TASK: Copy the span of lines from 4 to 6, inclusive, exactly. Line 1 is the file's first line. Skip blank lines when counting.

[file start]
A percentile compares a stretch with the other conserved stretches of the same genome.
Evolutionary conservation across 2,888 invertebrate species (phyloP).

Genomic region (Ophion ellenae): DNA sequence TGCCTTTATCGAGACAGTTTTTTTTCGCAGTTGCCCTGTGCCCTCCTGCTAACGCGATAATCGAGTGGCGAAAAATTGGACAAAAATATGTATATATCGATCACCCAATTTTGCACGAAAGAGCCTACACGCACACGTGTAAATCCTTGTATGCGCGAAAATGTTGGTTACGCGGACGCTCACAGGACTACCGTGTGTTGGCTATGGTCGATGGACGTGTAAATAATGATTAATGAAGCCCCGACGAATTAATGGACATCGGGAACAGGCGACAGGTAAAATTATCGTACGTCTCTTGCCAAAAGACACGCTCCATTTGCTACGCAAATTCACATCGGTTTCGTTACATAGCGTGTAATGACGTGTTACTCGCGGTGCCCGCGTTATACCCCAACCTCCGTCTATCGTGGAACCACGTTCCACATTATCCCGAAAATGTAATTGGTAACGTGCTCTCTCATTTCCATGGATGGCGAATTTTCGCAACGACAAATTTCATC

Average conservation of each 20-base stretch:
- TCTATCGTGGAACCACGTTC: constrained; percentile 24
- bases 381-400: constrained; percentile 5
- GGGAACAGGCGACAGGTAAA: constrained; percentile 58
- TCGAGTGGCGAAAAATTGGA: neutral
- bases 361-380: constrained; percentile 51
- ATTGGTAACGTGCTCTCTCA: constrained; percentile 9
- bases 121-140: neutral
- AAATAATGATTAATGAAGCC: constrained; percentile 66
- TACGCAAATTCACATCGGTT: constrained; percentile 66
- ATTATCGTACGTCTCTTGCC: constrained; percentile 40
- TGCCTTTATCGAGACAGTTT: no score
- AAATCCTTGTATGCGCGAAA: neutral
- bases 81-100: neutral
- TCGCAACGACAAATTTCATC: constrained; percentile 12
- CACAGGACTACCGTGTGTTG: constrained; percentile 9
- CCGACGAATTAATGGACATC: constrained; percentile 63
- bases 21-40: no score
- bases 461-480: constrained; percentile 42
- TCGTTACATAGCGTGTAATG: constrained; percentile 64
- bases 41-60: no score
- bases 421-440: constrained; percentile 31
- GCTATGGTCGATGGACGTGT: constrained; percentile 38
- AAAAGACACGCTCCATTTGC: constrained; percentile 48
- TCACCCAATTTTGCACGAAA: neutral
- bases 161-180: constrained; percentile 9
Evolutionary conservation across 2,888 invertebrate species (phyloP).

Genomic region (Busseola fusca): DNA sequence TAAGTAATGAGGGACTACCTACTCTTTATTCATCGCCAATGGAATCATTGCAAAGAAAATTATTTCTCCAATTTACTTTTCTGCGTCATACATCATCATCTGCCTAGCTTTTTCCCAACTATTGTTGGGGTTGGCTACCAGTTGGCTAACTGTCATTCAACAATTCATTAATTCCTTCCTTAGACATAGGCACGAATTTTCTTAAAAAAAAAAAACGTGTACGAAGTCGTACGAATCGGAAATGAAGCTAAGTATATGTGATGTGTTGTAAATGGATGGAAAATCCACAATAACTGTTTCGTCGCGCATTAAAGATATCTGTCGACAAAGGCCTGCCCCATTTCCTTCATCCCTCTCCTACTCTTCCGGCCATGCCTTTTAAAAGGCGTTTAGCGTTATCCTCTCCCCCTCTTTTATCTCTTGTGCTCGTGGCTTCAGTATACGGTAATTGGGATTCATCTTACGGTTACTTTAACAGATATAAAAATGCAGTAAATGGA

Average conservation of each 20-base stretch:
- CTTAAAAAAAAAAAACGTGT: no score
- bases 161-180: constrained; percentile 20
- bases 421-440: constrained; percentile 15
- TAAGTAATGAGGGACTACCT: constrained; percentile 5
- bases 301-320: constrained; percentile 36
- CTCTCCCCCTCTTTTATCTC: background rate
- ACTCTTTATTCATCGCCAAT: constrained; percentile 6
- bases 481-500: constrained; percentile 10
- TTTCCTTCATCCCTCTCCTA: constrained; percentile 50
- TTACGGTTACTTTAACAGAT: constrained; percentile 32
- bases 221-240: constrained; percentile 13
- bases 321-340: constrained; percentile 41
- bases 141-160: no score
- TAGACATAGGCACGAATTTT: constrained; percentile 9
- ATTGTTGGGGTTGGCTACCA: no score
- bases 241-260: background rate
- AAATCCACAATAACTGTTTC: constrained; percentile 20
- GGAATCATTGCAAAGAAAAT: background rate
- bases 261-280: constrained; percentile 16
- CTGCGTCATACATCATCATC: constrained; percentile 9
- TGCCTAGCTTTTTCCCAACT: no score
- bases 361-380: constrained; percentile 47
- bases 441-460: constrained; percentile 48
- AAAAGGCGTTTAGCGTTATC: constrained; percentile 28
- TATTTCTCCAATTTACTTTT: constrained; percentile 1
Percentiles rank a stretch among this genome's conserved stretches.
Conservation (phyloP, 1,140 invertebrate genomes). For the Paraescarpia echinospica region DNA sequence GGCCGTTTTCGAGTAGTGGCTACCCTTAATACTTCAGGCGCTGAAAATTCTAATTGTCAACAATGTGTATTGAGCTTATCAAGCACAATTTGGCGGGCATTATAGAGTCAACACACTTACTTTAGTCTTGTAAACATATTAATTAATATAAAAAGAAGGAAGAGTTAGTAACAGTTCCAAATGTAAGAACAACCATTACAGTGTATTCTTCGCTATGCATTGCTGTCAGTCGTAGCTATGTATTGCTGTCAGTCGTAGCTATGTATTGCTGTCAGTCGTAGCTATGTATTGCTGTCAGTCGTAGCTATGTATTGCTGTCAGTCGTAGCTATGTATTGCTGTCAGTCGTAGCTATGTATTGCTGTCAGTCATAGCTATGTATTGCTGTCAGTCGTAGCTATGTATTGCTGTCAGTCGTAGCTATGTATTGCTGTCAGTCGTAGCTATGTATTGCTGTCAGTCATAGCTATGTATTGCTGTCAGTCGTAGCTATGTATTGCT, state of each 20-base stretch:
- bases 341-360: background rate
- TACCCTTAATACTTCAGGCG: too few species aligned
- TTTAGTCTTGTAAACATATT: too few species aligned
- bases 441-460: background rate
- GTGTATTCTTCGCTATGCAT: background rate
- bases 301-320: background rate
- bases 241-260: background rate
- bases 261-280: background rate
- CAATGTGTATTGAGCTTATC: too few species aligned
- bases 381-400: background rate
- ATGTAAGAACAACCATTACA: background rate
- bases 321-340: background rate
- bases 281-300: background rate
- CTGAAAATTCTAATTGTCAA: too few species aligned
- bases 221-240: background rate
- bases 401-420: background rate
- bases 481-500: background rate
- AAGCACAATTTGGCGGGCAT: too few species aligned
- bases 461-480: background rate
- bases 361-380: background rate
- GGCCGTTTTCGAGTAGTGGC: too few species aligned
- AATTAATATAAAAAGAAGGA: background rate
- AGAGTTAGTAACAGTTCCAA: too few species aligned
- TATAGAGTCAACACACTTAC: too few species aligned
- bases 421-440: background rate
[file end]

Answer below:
Average conservation of each 20-base stretch:
- TCTATCGTGGAACCACGTTC: constrained; percentile 24
- bases 381-400: constrained; percentile 5